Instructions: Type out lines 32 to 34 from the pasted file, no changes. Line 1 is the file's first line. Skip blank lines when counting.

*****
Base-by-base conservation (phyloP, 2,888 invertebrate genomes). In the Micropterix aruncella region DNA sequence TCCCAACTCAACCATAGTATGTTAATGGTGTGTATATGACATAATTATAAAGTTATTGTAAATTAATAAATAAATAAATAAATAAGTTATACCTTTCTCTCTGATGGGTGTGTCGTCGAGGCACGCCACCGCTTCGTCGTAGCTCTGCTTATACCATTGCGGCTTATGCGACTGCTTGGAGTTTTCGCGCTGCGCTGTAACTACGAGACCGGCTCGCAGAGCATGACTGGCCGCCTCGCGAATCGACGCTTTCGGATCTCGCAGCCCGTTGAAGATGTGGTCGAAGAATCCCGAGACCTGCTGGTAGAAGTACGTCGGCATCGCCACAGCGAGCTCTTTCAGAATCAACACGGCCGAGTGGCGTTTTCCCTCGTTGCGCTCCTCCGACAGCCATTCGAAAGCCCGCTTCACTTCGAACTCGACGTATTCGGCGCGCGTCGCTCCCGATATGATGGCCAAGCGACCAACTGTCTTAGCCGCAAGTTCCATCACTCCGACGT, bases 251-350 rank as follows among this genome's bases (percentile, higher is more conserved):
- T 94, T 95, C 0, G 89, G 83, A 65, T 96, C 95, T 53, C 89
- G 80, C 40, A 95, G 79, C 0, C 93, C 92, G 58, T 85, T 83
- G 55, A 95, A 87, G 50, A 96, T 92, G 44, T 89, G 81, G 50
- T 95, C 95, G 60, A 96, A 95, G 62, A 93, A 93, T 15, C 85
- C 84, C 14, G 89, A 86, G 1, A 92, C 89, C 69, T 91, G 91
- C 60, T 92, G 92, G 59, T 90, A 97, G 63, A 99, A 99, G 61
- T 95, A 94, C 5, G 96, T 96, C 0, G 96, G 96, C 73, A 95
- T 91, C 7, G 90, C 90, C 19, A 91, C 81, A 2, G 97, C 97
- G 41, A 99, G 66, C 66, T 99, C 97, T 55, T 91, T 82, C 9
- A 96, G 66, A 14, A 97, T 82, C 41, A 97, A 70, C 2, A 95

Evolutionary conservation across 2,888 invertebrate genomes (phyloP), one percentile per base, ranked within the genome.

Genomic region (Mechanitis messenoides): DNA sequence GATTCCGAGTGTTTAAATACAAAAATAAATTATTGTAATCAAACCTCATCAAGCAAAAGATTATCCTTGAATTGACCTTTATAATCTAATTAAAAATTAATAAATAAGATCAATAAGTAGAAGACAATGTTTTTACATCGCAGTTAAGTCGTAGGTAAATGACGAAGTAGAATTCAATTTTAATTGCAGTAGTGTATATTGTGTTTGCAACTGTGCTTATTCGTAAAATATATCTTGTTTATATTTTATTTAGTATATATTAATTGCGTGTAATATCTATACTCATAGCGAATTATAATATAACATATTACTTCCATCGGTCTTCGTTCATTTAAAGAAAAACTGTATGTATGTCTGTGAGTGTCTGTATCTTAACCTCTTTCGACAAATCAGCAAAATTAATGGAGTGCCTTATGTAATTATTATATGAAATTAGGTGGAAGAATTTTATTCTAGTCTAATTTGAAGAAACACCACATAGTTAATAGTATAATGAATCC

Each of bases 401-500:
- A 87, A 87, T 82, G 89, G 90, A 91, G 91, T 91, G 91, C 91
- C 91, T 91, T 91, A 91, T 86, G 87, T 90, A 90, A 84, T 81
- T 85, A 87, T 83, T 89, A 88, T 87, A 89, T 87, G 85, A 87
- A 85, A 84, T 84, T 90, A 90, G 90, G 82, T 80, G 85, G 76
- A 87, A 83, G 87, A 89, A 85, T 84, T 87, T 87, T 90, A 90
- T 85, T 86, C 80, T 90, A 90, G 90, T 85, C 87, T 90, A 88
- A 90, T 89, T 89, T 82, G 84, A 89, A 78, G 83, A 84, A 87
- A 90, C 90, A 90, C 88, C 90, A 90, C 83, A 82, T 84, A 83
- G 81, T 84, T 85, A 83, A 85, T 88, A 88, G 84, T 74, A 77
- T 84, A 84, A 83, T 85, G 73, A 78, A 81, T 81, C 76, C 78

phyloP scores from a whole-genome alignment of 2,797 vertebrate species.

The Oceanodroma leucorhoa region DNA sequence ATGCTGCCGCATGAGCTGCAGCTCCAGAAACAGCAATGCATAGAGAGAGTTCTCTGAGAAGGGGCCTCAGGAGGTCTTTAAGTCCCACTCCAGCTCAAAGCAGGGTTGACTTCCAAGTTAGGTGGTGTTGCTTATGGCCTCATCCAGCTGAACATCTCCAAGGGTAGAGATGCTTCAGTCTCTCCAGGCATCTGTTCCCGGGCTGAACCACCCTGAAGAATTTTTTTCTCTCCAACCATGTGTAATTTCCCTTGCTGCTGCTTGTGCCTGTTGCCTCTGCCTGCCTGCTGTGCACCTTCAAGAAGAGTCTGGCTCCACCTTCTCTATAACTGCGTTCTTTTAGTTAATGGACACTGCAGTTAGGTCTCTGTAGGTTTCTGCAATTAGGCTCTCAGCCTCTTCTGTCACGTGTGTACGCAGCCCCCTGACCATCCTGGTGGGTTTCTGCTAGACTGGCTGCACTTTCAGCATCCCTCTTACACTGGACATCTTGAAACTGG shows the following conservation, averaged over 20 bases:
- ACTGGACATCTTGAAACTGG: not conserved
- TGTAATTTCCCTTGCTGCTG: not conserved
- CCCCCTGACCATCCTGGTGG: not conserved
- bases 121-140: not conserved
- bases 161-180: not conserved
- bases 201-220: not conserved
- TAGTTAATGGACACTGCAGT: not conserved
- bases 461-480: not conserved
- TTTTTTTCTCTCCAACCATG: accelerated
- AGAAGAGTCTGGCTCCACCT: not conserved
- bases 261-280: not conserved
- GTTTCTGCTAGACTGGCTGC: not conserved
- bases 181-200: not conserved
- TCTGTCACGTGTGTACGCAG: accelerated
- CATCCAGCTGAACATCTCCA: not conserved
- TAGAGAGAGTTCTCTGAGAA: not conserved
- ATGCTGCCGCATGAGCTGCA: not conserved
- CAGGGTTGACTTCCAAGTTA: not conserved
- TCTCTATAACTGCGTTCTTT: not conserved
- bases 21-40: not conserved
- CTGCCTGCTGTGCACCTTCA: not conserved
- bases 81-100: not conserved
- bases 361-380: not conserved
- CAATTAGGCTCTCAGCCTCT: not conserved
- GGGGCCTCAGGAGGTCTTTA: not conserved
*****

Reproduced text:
- bases 201-220: not conserved
- TAGTTAATGGACACTGCAGT: not conserved
- bases 461-480: not conserved